Ah, The Avenues.
San Francisco’s sleepy suburbs, where you can’t walk two steps without smacking into an Irish Pub or a boba tea shop. Where Mayor Adolph Sutro once scratched out the sand dunes to pioneer streetcar-living. Those gray-cast neighborhoods where Karl lays his foggy bottom to rest.
It’s also where San Franciscans live relatively free from urban concerns, as if some special magic were imbued in Twin Peaks, holding the greater city at bay.
Those annoying “Google Buses?” Those poor Missionites, too bad they can’t ride ol’ dependable, the 38-Geary to work. Dreaded drug dealing? Sure it plagues the Tenderloin, but anywhere near Joe’s Ice Cream shop is an oasis. And homelessness? Well …
Previously, West Siders may have viewed homelessness as a problem unique to the eastern neighborhoods, but the last four years — and 2019 in particular — have seen an uptick in homelessness out west, city data shows.
And, importantly, many of these same people had homes in the Richmond and Sunset Districts before finding themselves on the streets, according to city surveys and homeless volunteers who spoke to me for this column.
San Francisco’s merciless affordability crisis spares no one, and no neighborhood.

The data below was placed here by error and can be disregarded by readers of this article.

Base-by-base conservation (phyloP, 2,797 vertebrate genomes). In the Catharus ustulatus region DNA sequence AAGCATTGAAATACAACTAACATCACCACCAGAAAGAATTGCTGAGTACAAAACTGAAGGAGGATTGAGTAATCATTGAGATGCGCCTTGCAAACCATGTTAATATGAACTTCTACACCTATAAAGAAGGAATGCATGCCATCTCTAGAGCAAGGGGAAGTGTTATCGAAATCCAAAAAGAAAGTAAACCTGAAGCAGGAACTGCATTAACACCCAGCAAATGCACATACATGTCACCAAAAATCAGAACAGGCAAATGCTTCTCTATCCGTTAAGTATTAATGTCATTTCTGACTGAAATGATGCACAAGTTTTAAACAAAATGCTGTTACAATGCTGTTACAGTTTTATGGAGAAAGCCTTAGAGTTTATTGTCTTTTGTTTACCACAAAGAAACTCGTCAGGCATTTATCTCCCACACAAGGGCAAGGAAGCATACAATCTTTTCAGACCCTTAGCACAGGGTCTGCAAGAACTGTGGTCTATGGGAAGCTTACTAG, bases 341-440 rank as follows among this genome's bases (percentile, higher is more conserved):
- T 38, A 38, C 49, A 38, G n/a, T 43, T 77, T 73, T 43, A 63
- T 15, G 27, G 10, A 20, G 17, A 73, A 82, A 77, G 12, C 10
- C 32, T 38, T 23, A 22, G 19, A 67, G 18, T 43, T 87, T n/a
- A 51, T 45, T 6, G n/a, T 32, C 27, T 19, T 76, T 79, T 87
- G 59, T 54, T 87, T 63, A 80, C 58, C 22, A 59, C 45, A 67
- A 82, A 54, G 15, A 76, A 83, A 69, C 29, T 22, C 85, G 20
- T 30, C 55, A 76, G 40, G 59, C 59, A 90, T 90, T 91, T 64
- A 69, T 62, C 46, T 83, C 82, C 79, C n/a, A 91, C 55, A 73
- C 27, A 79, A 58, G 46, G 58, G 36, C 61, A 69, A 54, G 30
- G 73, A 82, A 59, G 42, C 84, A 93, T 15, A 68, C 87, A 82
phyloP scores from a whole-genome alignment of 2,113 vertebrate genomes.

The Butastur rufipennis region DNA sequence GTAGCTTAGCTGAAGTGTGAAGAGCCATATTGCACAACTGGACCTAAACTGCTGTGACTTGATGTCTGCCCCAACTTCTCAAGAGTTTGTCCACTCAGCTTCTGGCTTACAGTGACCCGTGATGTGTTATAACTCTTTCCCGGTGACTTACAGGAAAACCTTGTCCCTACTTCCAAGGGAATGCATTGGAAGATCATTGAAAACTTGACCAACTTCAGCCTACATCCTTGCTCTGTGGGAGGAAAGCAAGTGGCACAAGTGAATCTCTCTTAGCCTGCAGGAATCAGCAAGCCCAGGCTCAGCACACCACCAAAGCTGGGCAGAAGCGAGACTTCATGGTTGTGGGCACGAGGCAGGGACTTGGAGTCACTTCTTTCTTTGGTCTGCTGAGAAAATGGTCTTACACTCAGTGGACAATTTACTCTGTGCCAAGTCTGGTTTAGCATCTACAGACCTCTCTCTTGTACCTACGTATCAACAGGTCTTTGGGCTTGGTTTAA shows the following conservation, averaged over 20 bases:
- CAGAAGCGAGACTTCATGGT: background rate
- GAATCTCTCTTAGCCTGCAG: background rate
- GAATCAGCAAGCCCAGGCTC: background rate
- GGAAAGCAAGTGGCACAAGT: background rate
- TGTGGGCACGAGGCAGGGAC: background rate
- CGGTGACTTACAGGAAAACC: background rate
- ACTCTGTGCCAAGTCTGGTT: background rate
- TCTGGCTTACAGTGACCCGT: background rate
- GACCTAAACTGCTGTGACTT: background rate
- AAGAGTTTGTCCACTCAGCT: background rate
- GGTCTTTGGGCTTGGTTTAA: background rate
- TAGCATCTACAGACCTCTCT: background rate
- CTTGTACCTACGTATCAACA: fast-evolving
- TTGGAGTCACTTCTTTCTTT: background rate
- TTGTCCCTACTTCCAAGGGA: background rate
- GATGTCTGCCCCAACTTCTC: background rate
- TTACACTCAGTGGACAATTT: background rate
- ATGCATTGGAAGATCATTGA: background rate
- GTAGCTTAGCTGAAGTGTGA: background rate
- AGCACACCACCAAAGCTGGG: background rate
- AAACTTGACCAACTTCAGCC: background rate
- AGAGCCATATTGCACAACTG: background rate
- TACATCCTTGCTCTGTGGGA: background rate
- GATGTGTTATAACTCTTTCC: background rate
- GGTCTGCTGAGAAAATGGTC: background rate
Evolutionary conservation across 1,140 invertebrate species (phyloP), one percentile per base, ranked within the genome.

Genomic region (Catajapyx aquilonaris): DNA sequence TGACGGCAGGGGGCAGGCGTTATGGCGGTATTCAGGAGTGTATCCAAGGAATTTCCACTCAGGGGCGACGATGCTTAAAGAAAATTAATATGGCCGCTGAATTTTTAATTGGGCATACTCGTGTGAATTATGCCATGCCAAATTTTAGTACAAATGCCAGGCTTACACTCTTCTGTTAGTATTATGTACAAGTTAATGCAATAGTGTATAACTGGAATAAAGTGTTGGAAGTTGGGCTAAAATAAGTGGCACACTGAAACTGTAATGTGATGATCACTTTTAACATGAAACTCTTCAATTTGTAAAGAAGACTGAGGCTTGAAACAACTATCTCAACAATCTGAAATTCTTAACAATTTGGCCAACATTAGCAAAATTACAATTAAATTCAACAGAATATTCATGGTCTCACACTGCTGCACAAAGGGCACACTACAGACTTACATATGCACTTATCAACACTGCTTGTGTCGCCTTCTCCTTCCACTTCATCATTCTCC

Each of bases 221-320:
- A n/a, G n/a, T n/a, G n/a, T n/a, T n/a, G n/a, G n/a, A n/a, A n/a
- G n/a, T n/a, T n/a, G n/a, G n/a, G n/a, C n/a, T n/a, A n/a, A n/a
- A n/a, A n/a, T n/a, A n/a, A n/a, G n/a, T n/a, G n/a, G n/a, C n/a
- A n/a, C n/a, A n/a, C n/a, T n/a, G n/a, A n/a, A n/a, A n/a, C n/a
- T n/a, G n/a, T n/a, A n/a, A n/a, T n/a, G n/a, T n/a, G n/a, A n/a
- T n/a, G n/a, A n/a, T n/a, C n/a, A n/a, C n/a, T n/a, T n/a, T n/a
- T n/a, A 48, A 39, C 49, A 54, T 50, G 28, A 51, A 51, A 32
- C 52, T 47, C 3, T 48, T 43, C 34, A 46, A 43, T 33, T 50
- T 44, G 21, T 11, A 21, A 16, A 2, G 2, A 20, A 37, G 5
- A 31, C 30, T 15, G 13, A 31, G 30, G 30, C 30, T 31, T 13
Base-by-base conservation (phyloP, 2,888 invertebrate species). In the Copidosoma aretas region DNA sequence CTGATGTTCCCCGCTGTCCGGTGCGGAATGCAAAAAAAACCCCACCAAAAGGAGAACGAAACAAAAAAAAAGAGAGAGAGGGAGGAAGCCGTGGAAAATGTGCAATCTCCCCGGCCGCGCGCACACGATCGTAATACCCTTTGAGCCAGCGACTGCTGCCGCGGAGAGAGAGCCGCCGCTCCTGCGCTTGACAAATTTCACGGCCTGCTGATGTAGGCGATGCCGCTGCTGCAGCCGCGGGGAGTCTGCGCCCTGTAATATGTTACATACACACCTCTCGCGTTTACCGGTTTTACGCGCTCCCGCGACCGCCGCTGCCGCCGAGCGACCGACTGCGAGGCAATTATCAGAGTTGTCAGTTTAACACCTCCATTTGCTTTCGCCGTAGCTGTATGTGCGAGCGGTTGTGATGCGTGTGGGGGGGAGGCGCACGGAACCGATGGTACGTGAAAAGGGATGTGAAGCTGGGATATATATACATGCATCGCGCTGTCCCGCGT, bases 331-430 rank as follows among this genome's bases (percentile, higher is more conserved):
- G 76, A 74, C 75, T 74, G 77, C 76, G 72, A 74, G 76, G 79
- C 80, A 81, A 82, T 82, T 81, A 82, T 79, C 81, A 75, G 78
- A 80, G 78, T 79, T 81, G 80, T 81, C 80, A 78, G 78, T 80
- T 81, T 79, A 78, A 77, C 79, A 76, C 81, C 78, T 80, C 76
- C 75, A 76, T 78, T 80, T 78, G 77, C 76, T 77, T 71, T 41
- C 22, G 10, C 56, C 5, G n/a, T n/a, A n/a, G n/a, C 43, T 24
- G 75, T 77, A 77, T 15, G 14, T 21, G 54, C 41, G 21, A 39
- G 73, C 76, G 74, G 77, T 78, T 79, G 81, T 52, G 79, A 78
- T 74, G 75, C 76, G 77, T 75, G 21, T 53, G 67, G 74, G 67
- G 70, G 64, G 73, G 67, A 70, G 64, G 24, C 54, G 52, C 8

Yes, there was always some homelessness on the West Side. But this year, the numbers edged high enough that lawmakers have launched first-of-their-kind initiatives in those neighborhoods to help.
A foggy first
Supervisor Sandra Fewer obtained funding to expand a mobile homeless outreach program into the Richmond, and next year Supervisor Gordon Mar plans to follow suit in the Sunset.
“In the Richmond District we didn’t have any services at all, and we needed to get some,” Supervisor Sandra Fewer told me, Tuesday.
Fewer did exactly that.
She secured $50,000 in The City’s budget to bring mobile services provided by Project Homeless Connect westward for the year, which quietly began in February.
The Richmond District also netted its first public bathrooms provided by the Pit Stop program through the Public Works department, which are available at Ocean Beach. And Fewer said she’s exploring help specifically targeted at aiding homeless seniors.
But it’s the mobile services from Project Homeless Connect that are the biggest leap forward this year.
Once a month, on a Friday, a van outfitted with hygiene kits, stacks of forms to fill out for services, Homeless Outreach Team members and other staffers head to Park Presidio United Methodist Church on 7th Avenue.
There, it sets up shop for the day and the staff help people who are homeless — and also people who are housed but facing rising rent or eviction — sign up for city services. They’ve reached 96 souls so far.
And about 27 neighborhood volunteers have also signed up to help, according to Meghan Freebeck, the CEO of Project Homeless Connect.